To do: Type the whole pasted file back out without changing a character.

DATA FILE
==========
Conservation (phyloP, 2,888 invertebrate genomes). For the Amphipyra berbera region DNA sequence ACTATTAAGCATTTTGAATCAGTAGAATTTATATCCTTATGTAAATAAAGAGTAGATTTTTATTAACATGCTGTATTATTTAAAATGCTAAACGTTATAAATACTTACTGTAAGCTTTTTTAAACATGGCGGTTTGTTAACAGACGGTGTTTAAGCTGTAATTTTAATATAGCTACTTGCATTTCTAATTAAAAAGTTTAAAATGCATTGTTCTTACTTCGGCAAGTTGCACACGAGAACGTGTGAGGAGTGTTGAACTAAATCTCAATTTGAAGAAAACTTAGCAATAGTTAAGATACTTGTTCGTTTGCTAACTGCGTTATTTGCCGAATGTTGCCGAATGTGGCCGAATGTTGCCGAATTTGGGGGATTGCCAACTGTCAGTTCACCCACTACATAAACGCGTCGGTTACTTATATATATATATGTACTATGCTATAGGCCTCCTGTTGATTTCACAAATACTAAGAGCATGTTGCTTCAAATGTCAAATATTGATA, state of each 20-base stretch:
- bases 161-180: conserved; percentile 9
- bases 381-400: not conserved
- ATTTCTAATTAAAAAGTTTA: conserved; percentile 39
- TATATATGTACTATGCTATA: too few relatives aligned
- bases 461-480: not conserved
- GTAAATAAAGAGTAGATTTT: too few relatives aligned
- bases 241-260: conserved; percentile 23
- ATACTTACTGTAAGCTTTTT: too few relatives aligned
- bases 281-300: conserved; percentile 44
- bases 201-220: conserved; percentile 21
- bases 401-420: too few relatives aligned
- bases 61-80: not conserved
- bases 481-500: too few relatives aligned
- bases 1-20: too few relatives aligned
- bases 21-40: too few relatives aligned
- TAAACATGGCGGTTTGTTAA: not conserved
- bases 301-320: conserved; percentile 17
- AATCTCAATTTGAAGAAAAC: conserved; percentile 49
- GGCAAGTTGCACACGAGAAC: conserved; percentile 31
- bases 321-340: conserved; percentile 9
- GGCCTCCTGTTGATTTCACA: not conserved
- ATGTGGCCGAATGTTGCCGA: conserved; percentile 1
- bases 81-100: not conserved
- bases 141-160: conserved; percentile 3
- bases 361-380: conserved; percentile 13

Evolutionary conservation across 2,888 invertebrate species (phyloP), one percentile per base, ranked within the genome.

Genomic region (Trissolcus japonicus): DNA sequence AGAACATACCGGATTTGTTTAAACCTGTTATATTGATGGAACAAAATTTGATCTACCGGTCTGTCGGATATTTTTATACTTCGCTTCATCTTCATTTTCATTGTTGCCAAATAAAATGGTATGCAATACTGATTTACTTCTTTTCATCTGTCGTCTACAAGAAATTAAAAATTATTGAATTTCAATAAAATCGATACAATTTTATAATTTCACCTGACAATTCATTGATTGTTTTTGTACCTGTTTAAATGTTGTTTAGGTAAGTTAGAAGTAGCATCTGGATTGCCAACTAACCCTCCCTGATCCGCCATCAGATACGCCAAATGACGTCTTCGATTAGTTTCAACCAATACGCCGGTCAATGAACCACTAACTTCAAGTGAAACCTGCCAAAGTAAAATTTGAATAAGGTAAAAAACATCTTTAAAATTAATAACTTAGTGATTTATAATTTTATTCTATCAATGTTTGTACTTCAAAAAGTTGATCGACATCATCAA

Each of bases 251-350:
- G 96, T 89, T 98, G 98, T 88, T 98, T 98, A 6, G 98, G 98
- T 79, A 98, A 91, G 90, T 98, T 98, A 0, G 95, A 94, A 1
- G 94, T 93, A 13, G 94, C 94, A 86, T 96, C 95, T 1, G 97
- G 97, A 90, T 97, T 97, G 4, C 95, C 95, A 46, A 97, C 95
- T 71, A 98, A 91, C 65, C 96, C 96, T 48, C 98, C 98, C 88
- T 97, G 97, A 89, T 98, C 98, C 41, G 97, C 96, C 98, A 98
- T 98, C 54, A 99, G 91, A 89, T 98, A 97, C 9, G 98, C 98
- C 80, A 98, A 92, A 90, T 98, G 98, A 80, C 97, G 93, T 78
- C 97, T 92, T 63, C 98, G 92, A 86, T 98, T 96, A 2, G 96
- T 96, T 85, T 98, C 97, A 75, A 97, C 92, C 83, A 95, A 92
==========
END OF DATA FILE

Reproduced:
Conservation (phyloP, 2,888 invertebrate genomes). For the Amphipyra berbera region DNA sequence ACTATTAAGCATTTTGAATCAGTAGAATTTATATCCTTATGTAAATAAAGAGTAGATTTTTATTAACATGCTGTATTATTTAAAATGCTAAACGTTATAAATACTTACTGTAAGCTTTTTTAAACATGGCGGTTTGTTAACAGACGGTGTTTAAGCTGTAATTTTAATATAGCTACTTGCATTTCTAATTAAAAAGTTTAAAATGCATTGTTCTTACTTCGGCAAGTTGCACACGAGAACGTGTGAGGAGTGTTGAACTAAATCTCAATTTGAAGAAAACTTAGCAATAGTTAAGATACTTGTTCGTTTGCTAACTGCGTTATTTGCCGAATGTTGCCGAATGTGGCCGAATGTTGCCGAATTTGGGGGATTGCCAACTGTCAGTTCACCCACTACATAAACGCGTCGGTTACTTATATATATATATGTACTATGCTATAGGCCTCCTGTTGATTTCACAAATACTAAGAGCATGTTGCTTCAAATGTCAAATATTGATA, state of each 20-base stretch:
- bases 161-180: conserved; percentile 9
- bases 381-400: not conserved
- ATTTCTAATTAAAAAGTTTA: conserved; percentile 39
- TATATATGTACTATGCTATA: too few relatives aligned
- bases 461-480: not conserved
- GTAAATAAAGAGTAGATTTT: too few relatives aligned
- bases 241-260: conserved; percentile 23
- ATACTTACTGTAAGCTTTTT: too few relatives aligned
- bases 281-300: conserved; percentile 44
- bases 201-220: conserved; percentile 21
- bases 401-420: too few relatives aligned
- bases 61-80: not conserved
- bases 481-500: too few relatives aligned
- bases 1-20: too few relatives aligned
- bases 21-40: too few relatives aligned
- TAAACATGGCGGTTTGTTAA: not conserved
- bases 301-320: conserved; percentile 17
- AATCTCAATTTGAAGAAAAC: conserved; percentile 49
- GGCAAGTTGCACACGAGAAC: conserved; percentile 31
- bases 321-340: conserved; percentile 9
- GGCCTCCTGTTGATTTCACA: not conserved
- ATGTGGCCGAATGTTGCCGA: conserved; percentile 1
- bases 81-100: not conserved
- bases 141-160: conserved; percentile 3
- bases 361-380: conserved; percentile 13

Evolutionary conservation across 2,888 invertebrate species (phyloP), one percentile per base, ranked within the genome.

Genomic region (Trissolcus japonicus): DNA sequence AGAACATACCGGATTTGTTTAAACCTGTTATATTGATGGAACAAAATTTGATCTACCGGTCTGTCGGATATTTTTATACTTCGCTTCATCTTCATTTTCATTGTTGCCAAATAAAATGGTATGCAATACTGATTTACTTCTTTTCATCTGTCGTCTACAAGAAATTAAAAATTATTGAATTTCAATAAAATCGATACAATTTTATAATTTCACCTGACAATTCATTGATTGTTTTTGTACCTGTTTAAATGTTGTTTAGGTAAGTTAGAAGTAGCATCTGGATTGCCAACTAACCCTCCCTGATCCGCCATCAGATACGCCAAATGACGTCTTCGATTAGTTTCAACCAATACGCCGGTCAATGAACCACTAACTTCAAGTGAAACCTGCCAAAGTAAAATTTGAATAAGGTAAAAAACATCTTTAAAATTAATAACTTAGTGATTTATAATTTTATTCTATCAATGTTTGTACTTCAAAAAGTTGATCGACATCATCAA

Each of bases 251-350:
- G 96, T 89, T 98, G 98, T 88, T 98, T 98, A 6, G 98, G 98
- T 79, A 98, A 91, G 90, T 98, T 98, A 0, G 95, A 94, A 1
- G 94, T 93, A 13, G 94, C 94, A 86, T 96, C 95, T 1, G 97
- G 97, A 90, T 97, T 97, G 4, C 95, C 95, A 46, A 97, C 95
- T 71, A 98, A 91, C 65, C 96, C 96, T 48, C 98, C 98, C 88
- T 97, G 97, A 89, T 98, C 98, C 41, G 97, C 96, C 98, A 98
- T 98, C 54, A 99, G 91, A 89, T 98, A 97, C 9, G 98, C 98
- C 80, A 98, A 92, A 90, T 98, G 98, A 80, C 97, G 93, T 78
- C 97, T 92, T 63, C 98, G 92, A 86, T 98, T 96, A 2, G 96
- T 96, T 85, T 98, C 97, A 75, A 97, C 92, C 83, A 95, A 92